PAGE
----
Verse 1 also introduces us to the driving tension of this chapter: Nebuchadnezzar had dreams; his spirit was troubled, and his sleep left him. Here we find without a doubt the most powerful man in the world unable to sleep because of dreams that he has had. As we will continue to discover, Nebuchadnezzar was evidently a deeply religious man who recognized these particular dreams as some sort of supernatural event. He senses that they do indeed have meaning, yet he is troubled because he is unable to understand them. This can quickly remind us of Ecclesiastes 5:12’s true words: “Sweet is the sleep of a laborer, whether he eats little or much, but the full stomach of the rich will not let him sleep.” Although the world was under his domain, Nebuchadnezzar was stricken by something outside of his control, and it disturbed him greatly.

In verse 2, Nebuchadnezzar summons his wise men to tell the king his dreams. After all, he kept these magicians and enchanters employed in his palace for just such occasions. Thus, it was now their time to prove their wisdom and insight to the king. Verses 3-4 move along as we would expect with Nebuchadnezzar informing them of his dream and them asking him to hear it. Nebuchadnezzar, however, raises the stakes for their task in verses 5-6 by outlining the great rewards for interpreting his dream and the severe judgment for failing to do so. Upon a quick reading, we might default toward thinking of Nebuchadnezzar as being excessively harsh; however, the vast contrast between punishment and rewards likely indicates just how deeply his dream (and his inability to understand it) had unsettled the king. Interpreting this dream has become for him a matter of life and death, and he is ensuring that his wise men know exactly how serious he considers this task to be.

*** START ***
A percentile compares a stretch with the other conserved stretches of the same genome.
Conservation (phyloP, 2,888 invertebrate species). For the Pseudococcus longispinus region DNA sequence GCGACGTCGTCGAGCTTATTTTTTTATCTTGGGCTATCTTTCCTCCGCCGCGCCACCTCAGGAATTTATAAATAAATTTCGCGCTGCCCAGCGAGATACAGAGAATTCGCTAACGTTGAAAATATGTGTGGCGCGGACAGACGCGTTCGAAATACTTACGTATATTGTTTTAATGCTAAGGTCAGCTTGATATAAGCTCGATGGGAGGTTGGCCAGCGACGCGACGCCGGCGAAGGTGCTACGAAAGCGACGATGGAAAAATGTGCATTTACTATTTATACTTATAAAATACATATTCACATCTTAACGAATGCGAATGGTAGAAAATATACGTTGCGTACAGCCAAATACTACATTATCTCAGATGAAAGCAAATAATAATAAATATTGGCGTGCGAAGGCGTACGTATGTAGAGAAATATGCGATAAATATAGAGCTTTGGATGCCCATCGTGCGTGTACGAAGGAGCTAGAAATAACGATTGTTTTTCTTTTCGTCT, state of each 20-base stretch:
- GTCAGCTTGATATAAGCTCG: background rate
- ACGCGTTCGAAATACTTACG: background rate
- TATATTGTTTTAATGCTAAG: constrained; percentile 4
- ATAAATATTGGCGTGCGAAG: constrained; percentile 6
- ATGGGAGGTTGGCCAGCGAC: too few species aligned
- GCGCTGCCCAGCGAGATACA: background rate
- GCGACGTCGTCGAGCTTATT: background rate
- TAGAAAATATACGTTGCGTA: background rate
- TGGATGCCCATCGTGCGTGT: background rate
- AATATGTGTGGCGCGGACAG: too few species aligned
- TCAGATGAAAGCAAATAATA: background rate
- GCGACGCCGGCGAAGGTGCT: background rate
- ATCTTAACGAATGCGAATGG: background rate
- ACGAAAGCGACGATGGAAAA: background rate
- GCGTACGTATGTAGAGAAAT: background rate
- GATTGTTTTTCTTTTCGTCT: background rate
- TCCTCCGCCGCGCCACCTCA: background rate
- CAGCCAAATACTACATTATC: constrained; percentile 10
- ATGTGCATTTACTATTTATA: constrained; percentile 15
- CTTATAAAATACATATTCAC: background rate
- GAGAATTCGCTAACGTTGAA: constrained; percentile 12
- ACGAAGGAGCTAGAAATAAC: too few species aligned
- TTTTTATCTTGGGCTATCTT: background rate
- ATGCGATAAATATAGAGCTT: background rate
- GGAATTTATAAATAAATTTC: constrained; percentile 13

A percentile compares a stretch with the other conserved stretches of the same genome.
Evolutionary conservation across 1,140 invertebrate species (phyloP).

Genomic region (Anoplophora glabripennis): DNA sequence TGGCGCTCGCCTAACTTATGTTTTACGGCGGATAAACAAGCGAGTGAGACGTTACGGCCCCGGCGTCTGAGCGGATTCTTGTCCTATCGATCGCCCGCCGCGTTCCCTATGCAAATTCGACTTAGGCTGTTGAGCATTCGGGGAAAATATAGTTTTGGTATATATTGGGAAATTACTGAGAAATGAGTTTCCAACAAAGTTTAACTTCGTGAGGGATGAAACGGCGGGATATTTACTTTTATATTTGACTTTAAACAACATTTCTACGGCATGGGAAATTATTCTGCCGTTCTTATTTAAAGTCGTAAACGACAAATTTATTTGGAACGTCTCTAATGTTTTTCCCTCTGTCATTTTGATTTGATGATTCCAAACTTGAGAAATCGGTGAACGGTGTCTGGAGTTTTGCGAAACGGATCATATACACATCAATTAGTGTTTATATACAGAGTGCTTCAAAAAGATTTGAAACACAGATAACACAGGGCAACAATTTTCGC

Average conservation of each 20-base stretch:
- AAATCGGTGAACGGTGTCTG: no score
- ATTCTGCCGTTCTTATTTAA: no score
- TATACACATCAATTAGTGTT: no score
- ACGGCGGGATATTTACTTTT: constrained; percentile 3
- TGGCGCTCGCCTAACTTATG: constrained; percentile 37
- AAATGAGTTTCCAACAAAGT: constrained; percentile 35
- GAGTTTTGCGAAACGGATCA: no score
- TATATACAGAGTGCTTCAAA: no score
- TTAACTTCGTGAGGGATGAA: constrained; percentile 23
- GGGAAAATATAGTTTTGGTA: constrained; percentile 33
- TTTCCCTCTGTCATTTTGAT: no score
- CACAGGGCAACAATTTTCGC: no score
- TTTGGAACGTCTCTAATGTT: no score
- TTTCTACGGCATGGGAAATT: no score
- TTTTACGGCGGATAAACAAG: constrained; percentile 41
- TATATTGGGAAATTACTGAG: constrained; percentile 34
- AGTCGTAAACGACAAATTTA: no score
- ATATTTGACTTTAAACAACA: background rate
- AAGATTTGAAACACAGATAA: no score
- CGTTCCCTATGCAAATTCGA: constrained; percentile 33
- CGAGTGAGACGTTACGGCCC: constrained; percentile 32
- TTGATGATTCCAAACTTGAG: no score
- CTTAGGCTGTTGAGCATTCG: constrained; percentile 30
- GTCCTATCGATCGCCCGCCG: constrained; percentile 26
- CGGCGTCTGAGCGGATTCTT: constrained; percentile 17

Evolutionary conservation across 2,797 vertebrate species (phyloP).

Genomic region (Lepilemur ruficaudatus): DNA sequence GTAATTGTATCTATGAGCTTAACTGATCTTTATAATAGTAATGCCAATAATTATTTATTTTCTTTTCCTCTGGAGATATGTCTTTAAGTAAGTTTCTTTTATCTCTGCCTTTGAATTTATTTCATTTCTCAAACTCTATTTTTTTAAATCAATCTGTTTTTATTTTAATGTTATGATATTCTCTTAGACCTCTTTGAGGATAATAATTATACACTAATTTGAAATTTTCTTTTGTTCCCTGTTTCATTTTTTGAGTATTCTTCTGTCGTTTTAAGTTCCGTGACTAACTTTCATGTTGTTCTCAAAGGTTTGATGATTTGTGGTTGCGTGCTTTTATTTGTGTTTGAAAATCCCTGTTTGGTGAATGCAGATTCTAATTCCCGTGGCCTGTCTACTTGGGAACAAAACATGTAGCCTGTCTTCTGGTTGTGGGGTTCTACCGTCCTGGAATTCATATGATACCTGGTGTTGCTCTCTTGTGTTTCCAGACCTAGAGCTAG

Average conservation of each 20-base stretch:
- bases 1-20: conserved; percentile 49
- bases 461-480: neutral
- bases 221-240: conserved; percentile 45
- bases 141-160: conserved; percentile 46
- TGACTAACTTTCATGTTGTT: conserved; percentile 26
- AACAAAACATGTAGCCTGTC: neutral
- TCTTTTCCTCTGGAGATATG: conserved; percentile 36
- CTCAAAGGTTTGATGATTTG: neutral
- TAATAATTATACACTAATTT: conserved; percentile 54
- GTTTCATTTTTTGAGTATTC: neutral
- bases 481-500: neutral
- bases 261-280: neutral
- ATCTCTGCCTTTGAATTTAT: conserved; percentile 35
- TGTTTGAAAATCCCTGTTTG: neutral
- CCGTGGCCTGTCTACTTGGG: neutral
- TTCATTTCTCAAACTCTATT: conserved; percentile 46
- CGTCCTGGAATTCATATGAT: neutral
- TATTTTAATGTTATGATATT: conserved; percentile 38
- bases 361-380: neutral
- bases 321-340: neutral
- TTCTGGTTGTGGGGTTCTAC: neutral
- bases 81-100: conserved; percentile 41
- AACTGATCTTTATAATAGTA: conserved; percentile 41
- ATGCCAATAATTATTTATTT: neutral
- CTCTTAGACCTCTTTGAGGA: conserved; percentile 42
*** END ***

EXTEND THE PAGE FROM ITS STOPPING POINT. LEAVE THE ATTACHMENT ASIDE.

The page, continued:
With riches or death now before them, the wise men ask to hear the king’s dream a second time, yet Nebuchadnezzar refuses to do so. Instead, in verses 8-9, he demands them to tell him both the dream and its interpretation. This demand is clearly because he fears that the wise men would simply make up an interpretation in order to avoid being torn limb from limb. Nebuchadnezzar here is an example of the loneliness of being on top. These Chaldean wise men are not his friends; they are only attempting to prosper and stay alive. Appeasing the king generally leads to both. However, the king’s request is beyond them.

In verses 12-13, Nebuchadnezzar’s fury goes out against all of his wise men because of the failure of the ones that stood before him. Yet as the captain of the king’s guard, Arioch, came to kill Daniel, the man of God inquired about the matter and took action. In an act of faith, Daniel requests an appointment before the king in order to reveal the dream’s interpretation. Afterward, he fills his three friends in on the events and requests that they join him in petitioning for God’s mercy to be upon them. Next, just as Nebuchadnezzar’s dream came at night, the LORD also revealed the dream to Daniel in a vision of the night. The prophet then responds with thankful praise to God, blessing Him as the sovereign Giver of wisdom. Although Daniel could have immediately ran to the king to give the dream and interpretation, he understood that praising God was of greater importance than preserving his own life.